All games where tested with a dpi setting of 3200-4200 with a native resolution of 1920 x 1200. The sensor of course goes much higher; however, playing at this resolution the objective is to find any anomalies such as mouse stutter or jitter. The three games performed with equal robustness, with a special nod to Crysis 3, that can stress any system. Changing the dpi on the fly in the game was instantly gratifying and being able to operate the media player in the background was an added plus. StarCraft and Torchlight were tested as a mouse button torture-test and never once did it not register or skip a click. 


This is one of the few mouse products that has completely dominated our scoring categories, besides the previous iteration of the Kone+. Performance was amazing due to the fact that there was zero discrepancies in sensitivity between applications and DirectX games. This type of performance is partially attributed to the superior self-calibrating tracking distance and control unit. Listing at approximately $90, it is a slightly higher priced peripheral, but one is getting a lot of bleeding-edge features not found elsewhere, especially the dazzling cyclic color spectrum show (which really makes this product unique). So what is the main differences between the XTD and the Kone+? Three things: an improved laser sensor capable of maxing out at a whopping 8200 dpi, a quality braided cord, and slight driver differences. The build quality is still top-notch, with a heavier feel and all parts of the hand and fingers are supported; excellent for an ergonomic fit.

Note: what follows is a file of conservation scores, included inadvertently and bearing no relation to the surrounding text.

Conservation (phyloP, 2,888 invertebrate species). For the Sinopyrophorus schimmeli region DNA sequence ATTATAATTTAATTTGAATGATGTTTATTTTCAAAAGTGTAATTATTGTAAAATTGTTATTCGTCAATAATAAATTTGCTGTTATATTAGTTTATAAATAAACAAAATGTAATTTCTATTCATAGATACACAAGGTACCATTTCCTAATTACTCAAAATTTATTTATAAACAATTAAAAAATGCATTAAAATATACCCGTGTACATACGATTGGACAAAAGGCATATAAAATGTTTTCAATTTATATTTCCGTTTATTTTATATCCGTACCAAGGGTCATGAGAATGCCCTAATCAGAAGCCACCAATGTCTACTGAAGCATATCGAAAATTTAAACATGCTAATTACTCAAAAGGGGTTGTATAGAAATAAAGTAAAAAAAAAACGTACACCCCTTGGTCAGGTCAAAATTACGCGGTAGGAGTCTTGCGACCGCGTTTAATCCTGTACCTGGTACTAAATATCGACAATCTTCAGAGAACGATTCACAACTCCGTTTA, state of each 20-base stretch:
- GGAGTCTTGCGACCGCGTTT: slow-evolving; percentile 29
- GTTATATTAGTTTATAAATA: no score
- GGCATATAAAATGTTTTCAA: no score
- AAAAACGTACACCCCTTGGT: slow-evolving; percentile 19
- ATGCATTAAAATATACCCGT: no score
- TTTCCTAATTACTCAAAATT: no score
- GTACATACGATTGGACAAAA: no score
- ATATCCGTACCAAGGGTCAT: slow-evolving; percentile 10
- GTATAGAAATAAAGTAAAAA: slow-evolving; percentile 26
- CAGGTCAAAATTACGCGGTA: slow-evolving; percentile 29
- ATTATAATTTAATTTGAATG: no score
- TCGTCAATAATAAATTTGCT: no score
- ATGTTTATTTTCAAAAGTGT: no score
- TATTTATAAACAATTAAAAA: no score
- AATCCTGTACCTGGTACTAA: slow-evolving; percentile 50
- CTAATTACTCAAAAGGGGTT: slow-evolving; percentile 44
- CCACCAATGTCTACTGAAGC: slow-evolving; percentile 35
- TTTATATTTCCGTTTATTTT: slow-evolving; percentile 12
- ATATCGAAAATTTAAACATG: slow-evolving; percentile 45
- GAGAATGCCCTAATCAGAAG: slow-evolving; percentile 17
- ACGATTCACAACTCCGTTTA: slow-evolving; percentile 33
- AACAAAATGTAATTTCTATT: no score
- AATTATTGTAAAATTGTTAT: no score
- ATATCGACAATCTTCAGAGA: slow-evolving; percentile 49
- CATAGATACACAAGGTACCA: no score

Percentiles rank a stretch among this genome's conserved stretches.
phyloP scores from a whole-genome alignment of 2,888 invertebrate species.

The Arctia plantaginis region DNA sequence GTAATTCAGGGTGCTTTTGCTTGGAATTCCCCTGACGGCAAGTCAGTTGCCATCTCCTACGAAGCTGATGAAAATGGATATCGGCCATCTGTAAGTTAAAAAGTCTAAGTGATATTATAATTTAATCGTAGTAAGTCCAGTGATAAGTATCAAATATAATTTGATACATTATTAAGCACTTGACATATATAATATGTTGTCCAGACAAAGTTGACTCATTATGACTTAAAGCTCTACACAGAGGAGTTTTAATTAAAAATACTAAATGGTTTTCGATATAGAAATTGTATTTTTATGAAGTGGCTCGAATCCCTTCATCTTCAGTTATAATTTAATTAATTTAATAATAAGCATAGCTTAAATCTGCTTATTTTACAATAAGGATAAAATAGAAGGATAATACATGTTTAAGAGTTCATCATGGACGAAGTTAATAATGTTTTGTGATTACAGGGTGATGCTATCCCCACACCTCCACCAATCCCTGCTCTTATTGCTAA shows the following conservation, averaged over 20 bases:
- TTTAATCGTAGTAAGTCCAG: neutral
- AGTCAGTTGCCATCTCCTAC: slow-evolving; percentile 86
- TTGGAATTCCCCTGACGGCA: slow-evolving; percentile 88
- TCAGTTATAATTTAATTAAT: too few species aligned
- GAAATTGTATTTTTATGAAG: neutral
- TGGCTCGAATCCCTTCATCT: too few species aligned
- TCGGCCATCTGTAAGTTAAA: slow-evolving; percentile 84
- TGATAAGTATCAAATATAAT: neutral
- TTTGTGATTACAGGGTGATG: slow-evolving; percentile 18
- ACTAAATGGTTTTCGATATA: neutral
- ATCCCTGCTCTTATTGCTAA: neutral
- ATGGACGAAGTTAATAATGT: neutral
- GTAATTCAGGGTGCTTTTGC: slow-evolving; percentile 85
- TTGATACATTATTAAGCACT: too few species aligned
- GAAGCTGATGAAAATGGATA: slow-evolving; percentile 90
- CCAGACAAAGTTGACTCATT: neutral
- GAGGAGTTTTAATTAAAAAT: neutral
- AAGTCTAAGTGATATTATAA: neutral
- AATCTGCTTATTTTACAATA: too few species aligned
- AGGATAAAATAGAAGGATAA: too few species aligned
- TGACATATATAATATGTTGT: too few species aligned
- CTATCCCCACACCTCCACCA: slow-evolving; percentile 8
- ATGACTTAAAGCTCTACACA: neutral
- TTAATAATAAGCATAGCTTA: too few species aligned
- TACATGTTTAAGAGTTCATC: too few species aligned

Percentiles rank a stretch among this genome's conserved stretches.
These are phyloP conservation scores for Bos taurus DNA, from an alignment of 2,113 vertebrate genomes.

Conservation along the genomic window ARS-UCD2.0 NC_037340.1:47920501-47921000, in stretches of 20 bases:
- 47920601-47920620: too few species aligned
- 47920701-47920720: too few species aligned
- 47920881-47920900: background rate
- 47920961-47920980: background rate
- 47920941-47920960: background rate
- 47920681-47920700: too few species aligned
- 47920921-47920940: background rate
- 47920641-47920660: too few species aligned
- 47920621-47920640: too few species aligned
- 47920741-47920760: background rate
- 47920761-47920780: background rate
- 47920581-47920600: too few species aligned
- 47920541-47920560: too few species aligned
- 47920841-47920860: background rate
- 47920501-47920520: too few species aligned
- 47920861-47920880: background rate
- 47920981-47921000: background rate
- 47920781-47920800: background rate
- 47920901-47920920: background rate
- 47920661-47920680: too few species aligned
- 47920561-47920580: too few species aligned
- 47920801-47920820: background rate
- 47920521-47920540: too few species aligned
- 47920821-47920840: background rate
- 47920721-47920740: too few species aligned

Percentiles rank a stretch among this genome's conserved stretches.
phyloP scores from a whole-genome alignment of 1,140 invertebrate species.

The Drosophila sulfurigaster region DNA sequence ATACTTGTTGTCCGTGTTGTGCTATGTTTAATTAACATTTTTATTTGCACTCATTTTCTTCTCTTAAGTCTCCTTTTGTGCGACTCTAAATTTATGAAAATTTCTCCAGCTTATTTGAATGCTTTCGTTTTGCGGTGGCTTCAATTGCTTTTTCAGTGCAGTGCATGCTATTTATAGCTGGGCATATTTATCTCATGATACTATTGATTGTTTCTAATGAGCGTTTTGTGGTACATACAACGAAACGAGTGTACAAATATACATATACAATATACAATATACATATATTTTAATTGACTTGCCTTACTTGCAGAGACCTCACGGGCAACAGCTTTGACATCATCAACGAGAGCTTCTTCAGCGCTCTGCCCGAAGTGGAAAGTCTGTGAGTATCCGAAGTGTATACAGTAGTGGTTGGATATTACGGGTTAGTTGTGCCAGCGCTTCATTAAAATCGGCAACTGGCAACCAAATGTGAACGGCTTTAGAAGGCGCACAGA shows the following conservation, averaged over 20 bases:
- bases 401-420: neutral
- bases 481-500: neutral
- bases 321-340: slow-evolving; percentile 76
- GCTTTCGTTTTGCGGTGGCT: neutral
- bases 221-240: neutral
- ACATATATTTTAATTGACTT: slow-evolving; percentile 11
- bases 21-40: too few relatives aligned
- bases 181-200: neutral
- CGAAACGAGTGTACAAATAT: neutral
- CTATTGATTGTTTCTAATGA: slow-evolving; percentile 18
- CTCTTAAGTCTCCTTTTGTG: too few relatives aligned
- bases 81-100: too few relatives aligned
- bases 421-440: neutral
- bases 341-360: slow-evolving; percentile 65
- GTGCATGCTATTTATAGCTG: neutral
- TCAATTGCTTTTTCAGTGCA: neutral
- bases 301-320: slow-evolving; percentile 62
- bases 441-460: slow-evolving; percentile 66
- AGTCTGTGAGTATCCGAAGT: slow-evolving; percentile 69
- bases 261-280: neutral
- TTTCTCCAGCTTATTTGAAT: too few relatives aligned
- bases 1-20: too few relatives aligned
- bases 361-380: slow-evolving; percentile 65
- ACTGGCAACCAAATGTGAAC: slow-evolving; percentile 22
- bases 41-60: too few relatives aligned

Performance  9
Value  7
Quality  9
Features  9
Innovation  8
We are using a new addition to our scoring system to provide additional feedback beyond a flat score. Please note that the final score isn’t an aggregate average of the new rating system.
Total  8
Pros Cons

Winning ergonomic characteristics.

Self-calibration for any surface.

EasyShift on-the-fly macro system.

Voice feedback for (some) of the features is a definite plus. 


The only minor issue that did not reflect on the final scoring is the startling quality of the voice feedback. Would like to have an option of switching voice packs.





Summary: The ROCCAT Kone XTD excels in superior tracking precision and fuses a synergistic approach to form-factor and ergonomics. It is proudly awarded the coveted Bjorn3D Golden Bear Award.



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One comment

  1. Absolutely brilliant mouse this.